Letter from India III
We have found an Internet Cafe with Broadband about 200 yards from ourhotel! And what's more it has A/C, which is a blessing as its 32 degrees outside.So we thought we would take the opportunity to fill in a few detailswe have missed during our previously hurried emails.First off DelhiDelhi is without doubt hell on earth. It is a teeming city with somehorrendous scenes of abject poverty, pollution hangs thick in the airlimiting sight to less than half a mile when you are high up lookingacross the city. The huge levels of pollution obscure the night skymaking the evenings pitch black, which in turn makes them feel veryintimidating.The touts in Delhi are highly organised and operate in large groups. Theybefriend you before moving you onto another group who will try to makeyou buy organised tours at outrageous prices (they wanted to charge550gbp for our rail tickets which we eventually bought direct fromthe station for 150gbp). Purchasing rail tickets here is no easytask, you face a minefield of left over bureaucracy from the empiredays, it works like this: First off you have to find the Tourist ticketoffice - ALL TOUTS TELL YOU ITS CLOSED DOWN AND DIRECT YOU TO THEUNSCRUPULOUS NEW DELHI TOURIST BOARD (A government approved scamhouse). We were once redirected away from it when we later learnt wehad been about 100 yards from the door.You must then fill in forms detailing the train number, name of train, number of tickets and preferred travel class along with the passportnumbers of everyone named on the form. - In order to get thetimes/train names & Numbers you need to queue at the help desk,Indians however enter the office and jump the helpdesk queue (buyingtickets for the touts so paying backhanders to the officials).When you have eventually extracted the relevant details from thegrumpy help desk clerk you have to queue in the ticket line where thedetails you have been given will turn out to be wrong and the processwill start all over again.It took us two and a half hours to buy tickets.AgraWhat a crazy place and certainly my favourite so far. You get the touthassle but, because there are so many tourists, if you ignore themthey move on quickly.In Agra we saw some strange sights, my favourite being the camel theyhad dyed with pink spots (will send photos to Mad)...for a while Ithought I was having some kind of flashback, especially when thedonkey with its pink mohican went past.The city was safe enough to wander the back streets at night, whichallowed me to really see Indian culture, and whilst it is very poor Ican say, at that moment, I loved every minute of it. The men gatheredin small 'restaurants' (an open shop front, very dirty with tables andfew chairs where the 'chef' cooked curry etc on an open fire with alarge wok like device) and watched us walk by, without the glint intheir eye that is there in the day, which says 'Hello, Money'.Varanasi was great to see but as I mentioned previously the touts ruined it.It was here that we began to realise just how dangerous India can be.In Varanasi 12-15 tourists a year disappear without trace and it iseasy to understand how. The streets are narrow with doorways openingstraight out onto them and bodies are easily disposed of by wrappingthem in funeral clothing and dropping them in the Ganges. We both feltrelieved to be leaving there but were glad we had seen the sights.Saara left her red Clark's shoes in the hotel, we discovered later,which gave her an excuse to go shoe shopping in Candolim, Goa. Thepoor shop owner soon learnt he had met his match; she tried on 2 pairstotalling 1350 rupees. We walked out 2 minutes later having paid 500.Satna was the lowest point of the trip and I think we both believed wewouldn't get out of the place with all our possessions and possibly ourlives. It was the most intimidating thing I have experienced in mylife. It was that bad that I ended up carrying my mosquito spray openin my pocket as some form of defence expecting to be set upon at anymoment. We bought tickets in the station and headed straight out laterthat same night.CandolimThis is where we are staying permanently until the 27th December. Itis good to have a base from which to explore and at 10gbp a night wecan afford to rent it even if we stay somewhere else e.g. Bangalore.I have managed to pick up a horrible cold and Saara has a mild form ofDelhi belly but apart from that we are 100% fighting fit.Beer is hard to come by in North India (as is meat) but in Goa youfind both in abundance. Beer costs from 30 rupees (45p) a bottle andthe food around 80 - 120A meal out with drinks is costing around 5gbp.The Goanese are lovely people and eager to help...we actually gotdirections to the beach off a man in the street without having toargue over the fact that he wasn't going to get paid.Anyway things will be a little slow for a few days while I nursemyself out of this cold.K&S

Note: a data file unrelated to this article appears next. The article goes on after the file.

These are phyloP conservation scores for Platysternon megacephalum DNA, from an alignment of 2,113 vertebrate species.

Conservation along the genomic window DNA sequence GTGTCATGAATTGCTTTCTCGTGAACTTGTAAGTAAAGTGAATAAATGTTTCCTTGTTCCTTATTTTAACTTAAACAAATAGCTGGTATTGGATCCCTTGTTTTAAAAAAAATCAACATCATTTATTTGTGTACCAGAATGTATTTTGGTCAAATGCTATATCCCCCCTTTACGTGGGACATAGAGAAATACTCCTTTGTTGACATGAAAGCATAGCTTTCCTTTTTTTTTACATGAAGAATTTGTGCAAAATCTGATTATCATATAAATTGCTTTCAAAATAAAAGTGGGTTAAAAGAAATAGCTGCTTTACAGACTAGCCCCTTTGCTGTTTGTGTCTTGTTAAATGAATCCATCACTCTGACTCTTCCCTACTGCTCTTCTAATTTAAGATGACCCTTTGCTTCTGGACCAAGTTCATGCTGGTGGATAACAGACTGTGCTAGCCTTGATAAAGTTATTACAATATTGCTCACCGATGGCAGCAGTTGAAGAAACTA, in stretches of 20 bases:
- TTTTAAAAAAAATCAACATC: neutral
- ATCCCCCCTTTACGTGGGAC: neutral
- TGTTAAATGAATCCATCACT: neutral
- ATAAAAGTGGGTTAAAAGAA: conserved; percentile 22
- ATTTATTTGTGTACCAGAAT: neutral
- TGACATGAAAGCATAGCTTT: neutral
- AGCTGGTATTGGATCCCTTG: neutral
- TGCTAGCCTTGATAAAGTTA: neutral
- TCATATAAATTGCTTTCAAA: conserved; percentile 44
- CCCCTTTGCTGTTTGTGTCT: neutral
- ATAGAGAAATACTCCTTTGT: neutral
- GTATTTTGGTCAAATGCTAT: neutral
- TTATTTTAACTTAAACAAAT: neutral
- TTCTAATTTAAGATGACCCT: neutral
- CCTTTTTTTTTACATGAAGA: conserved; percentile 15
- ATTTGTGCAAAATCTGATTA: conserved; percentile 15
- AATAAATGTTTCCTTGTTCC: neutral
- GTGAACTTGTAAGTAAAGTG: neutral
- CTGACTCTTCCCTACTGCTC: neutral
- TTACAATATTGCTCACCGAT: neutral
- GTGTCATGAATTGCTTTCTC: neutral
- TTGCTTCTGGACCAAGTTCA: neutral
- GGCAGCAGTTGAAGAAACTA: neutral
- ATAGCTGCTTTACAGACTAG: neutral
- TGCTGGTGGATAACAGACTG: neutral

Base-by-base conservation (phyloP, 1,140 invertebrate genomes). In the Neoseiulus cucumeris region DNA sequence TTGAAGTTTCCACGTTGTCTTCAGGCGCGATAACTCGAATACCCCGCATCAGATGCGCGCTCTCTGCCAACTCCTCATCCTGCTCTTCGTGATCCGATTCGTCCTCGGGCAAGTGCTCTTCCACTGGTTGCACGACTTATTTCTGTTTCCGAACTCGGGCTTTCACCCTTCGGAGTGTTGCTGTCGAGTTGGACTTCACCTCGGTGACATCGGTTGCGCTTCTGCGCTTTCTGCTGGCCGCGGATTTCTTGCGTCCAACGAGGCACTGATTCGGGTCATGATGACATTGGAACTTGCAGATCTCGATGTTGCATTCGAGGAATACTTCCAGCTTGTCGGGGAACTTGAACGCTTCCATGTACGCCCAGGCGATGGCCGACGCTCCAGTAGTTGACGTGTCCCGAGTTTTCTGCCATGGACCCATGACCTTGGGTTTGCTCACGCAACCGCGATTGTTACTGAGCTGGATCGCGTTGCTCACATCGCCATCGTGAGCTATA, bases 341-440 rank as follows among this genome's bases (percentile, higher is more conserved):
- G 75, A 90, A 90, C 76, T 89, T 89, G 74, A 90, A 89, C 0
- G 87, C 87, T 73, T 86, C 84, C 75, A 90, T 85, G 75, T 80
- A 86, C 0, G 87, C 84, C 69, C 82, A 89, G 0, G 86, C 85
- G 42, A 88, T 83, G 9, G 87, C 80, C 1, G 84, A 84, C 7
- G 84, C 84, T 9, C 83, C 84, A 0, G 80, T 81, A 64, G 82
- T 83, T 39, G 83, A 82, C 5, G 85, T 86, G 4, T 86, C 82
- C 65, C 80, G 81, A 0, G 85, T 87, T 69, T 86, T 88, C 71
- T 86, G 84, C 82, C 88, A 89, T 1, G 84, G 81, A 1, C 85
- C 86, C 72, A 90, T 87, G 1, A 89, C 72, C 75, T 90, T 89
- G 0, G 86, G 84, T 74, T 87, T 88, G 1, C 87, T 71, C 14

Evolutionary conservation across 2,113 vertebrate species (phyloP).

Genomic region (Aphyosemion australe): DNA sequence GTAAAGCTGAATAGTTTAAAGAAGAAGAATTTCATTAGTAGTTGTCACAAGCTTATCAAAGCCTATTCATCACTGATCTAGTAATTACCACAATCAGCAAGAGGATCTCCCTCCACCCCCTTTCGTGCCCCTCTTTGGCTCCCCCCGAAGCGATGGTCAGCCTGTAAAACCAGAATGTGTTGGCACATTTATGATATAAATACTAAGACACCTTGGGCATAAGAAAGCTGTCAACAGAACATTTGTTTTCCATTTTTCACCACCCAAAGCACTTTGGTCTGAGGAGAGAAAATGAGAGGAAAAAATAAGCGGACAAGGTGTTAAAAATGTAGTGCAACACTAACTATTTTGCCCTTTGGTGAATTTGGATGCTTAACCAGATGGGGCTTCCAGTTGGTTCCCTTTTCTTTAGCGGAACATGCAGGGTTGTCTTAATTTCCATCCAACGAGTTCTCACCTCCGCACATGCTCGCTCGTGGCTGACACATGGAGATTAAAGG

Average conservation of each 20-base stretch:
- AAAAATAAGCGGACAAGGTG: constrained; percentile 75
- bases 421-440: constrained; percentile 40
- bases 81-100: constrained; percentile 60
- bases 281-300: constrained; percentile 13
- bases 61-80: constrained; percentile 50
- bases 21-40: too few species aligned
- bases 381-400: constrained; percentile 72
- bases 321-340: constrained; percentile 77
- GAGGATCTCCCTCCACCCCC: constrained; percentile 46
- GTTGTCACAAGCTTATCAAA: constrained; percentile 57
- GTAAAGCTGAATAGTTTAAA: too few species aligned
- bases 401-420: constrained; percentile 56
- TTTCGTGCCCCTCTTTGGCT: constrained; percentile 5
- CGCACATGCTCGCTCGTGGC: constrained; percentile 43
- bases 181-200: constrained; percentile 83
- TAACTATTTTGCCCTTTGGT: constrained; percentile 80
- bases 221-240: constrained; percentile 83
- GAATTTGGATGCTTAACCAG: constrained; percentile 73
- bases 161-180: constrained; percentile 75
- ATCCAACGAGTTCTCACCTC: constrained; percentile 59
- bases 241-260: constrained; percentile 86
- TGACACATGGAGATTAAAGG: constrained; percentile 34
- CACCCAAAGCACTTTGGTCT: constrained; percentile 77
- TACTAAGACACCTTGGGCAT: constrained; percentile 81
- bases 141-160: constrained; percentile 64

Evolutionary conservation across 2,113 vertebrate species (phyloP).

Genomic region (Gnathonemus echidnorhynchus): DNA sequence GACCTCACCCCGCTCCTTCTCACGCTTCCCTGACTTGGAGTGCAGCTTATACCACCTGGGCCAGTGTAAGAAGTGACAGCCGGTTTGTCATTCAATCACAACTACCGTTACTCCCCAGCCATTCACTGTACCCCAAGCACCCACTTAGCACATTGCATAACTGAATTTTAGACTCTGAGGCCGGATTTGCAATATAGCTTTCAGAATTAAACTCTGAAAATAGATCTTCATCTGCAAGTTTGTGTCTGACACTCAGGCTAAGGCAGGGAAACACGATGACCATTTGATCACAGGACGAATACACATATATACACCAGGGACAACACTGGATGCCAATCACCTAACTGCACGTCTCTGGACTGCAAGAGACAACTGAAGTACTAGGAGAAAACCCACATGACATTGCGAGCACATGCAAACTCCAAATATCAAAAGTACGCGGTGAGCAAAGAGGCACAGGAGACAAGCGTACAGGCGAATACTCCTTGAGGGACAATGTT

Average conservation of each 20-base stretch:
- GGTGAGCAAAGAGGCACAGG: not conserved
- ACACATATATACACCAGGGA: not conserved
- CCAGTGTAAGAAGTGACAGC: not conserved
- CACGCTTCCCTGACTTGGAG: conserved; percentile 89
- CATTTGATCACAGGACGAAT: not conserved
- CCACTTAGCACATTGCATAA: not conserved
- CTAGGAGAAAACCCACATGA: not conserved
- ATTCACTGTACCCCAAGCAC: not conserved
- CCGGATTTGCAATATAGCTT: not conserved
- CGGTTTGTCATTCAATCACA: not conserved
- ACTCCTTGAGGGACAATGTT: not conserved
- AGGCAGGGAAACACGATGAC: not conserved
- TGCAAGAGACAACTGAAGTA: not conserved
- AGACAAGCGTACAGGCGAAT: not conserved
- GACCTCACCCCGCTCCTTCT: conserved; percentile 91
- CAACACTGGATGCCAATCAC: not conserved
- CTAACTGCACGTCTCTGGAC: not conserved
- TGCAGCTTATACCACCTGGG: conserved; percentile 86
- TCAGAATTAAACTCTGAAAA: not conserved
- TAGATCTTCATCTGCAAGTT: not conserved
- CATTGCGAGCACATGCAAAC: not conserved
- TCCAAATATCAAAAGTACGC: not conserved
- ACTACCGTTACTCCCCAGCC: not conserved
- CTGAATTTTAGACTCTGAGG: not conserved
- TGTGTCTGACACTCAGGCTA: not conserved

How my father lived in India and had such affection for the place I'll never understand. Give me open places where humanity is thin on the ground any day. But it's good to read of someone else's experiences there. Armchair travel is the best kind sometimes...
That new header pic is seriously weird, Mad.
So it's supposed to be a drunk Santa? I thought it looked more like a dead car bomb victim from somewhere in Palestine...
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